Poise of the Head The little girl who knows how to carry her head gracefully has learnt one of the secrets of grace and beauty. Head and neck exercises are excellent for developing the muscles. Let the child kneel with her hands clasped behind her head, and bend her head backwards as far as she can. Then bring the head to the natural position again. Repeat this exercise standing, with the arms folded behind the shoulder-blades. Another exercise consists in resting the hands on hips,. and bending the head sideways towards the right shoulder. Be very careful that she does not raise her shoulder to meet her head. Repeat this movement alternately to the right and left six times. The graceful child must practise balance. The first time she raises her left foot forwards and outwards she will find it extremely difficult to maintain the position, but let her repeat the exercise several times during the day, and gradually she will acquire "co-ordination," which simply means the power of controlling the muscles. To practise the art of balancing, let two children stand together and support each other with the arms raised on the other child's shoulder. Let them at the same time raise their right foot outwards and forwards, and then their left.
Dancing, as well as toning the muscular system, is an excellent health tonic. The free movement provides that the child must breathe deeply. Thus the expansion of the chest is improved, and after six weeks dancing the "chest expansion" will be found to have increased half an inch to an inch. That, in itself, makes for grace and erect carriage. Dancing also increases the circulation of the blood. The blood flows more rapidly through the brain, the organs, and the tissues, and a good supply of rich, healthy blood is one of the essentials Of growth and development. The deep breathing previously mentioned means that more air is taken into the chest, hence the blood gets a liberal supply of oxygen, which feeds the tissues throughout the body.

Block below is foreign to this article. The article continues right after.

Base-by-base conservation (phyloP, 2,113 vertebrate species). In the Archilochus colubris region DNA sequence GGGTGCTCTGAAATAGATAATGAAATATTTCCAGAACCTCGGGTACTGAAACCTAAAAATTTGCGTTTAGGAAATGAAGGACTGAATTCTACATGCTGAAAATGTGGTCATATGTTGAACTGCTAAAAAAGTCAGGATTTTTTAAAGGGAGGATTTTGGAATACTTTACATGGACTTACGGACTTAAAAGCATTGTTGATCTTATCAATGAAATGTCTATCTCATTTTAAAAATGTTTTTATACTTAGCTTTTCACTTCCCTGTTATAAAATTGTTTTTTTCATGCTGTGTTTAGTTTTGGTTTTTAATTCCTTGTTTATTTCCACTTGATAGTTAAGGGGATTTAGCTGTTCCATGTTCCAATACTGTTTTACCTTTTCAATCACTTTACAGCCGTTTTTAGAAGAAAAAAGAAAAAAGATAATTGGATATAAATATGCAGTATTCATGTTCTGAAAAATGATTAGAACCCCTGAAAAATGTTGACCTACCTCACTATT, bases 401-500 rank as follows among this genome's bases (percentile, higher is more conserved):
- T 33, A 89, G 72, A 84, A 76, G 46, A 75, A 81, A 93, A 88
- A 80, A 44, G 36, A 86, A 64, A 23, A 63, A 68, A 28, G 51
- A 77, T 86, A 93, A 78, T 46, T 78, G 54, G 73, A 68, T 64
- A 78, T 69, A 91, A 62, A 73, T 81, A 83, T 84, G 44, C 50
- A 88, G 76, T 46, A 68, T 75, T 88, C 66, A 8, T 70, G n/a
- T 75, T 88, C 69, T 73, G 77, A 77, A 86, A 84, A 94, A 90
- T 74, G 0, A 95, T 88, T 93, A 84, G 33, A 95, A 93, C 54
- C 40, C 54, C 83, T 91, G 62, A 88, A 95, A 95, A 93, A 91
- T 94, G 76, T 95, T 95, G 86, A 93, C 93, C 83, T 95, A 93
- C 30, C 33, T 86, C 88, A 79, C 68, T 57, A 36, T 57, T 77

Deep breathing is the best possible measure for the prevention of consumption. The lungs are exercised, the fresh air penetrates to all parts of the lungs, and the seeds of consumption have far less chance of settling in later life if the lungs have been properly developed in childhood.
Dancing acts beneficially upon the digestive system. It tones the muscles of the abdomen, and prevents constipation. It ensures good appetite and the easy digestion of food. Every organ is improved in tone, whilst the effect of dancing upon the muscular system is very great. The child who is taught dancing at home learns unconsciously how to move gracefully. She will never walk on her heels, as women who have never learned the art of motion are apt to do. She does not turn her toes in, because " pointing the toes " is one of the very first things the child who is to be graceful has to learn. She learns how to move her arms. Suppleness of the wrist is gradually acquired if the child is taught how to move her arms up and down.
Whenever possible bare-foot dancing should be practised. The benefit to the ankles is very great, as also it is to the muscles of the feet and calves, because the natural heel is not falsely supported by a shoe. The tendo achilles, which is the tendon for raising the heel from the ground, is strengthened, with the result that the child dances naturally on her toes. Most of the well-known dancers strongly favour the idea of dancing with bare feet. From the medical standpoint, it is the best way of preventing such everyday deformities as flat feet, weak ankles, and wasted calf muscles The child's foot is a very much neglected part of its anatomy. The foot of the young baby is beautiful, but the foot of the girl of twenty is rarely fit to be seen. A graceful carriage with a cramped, ill-developed foot is an impossibility. Too many women walk badly and almost waddle who might be graceful to-day if they had learned dancing bare-foot in their youth.
A Supple Waist
The graceful child must acquire suppleness of the waist muscles. Bending exercises will best ensure a supple body and graceful line from chest to hip.
Let the child stand straight, with the arms raised above the head, and then bend slowly until the finger-tips touch the toes. This should be repeated four times at first, and afterwards, when the muscles respond more easily, the movement should be repeated six or eight times in succession.
Whilst standing straight, with the arms horizontal, the child should bend, first to the right, dipping the right hand downwards at the same time, and then to the left.
In a later article " skipping " will be dealt with fully, as it is one of the best exercises for providing grace and health in the nursery. One of the advantages of dancing, skipping, and simple movements such as are described above is the pleasure conferred upon the child. There is plenty of variety. The child likes the idea of music, and prefers " dancing exercises " to stereotyped "drill," and the interest of the child grows as she finds that she has more command over her muscles.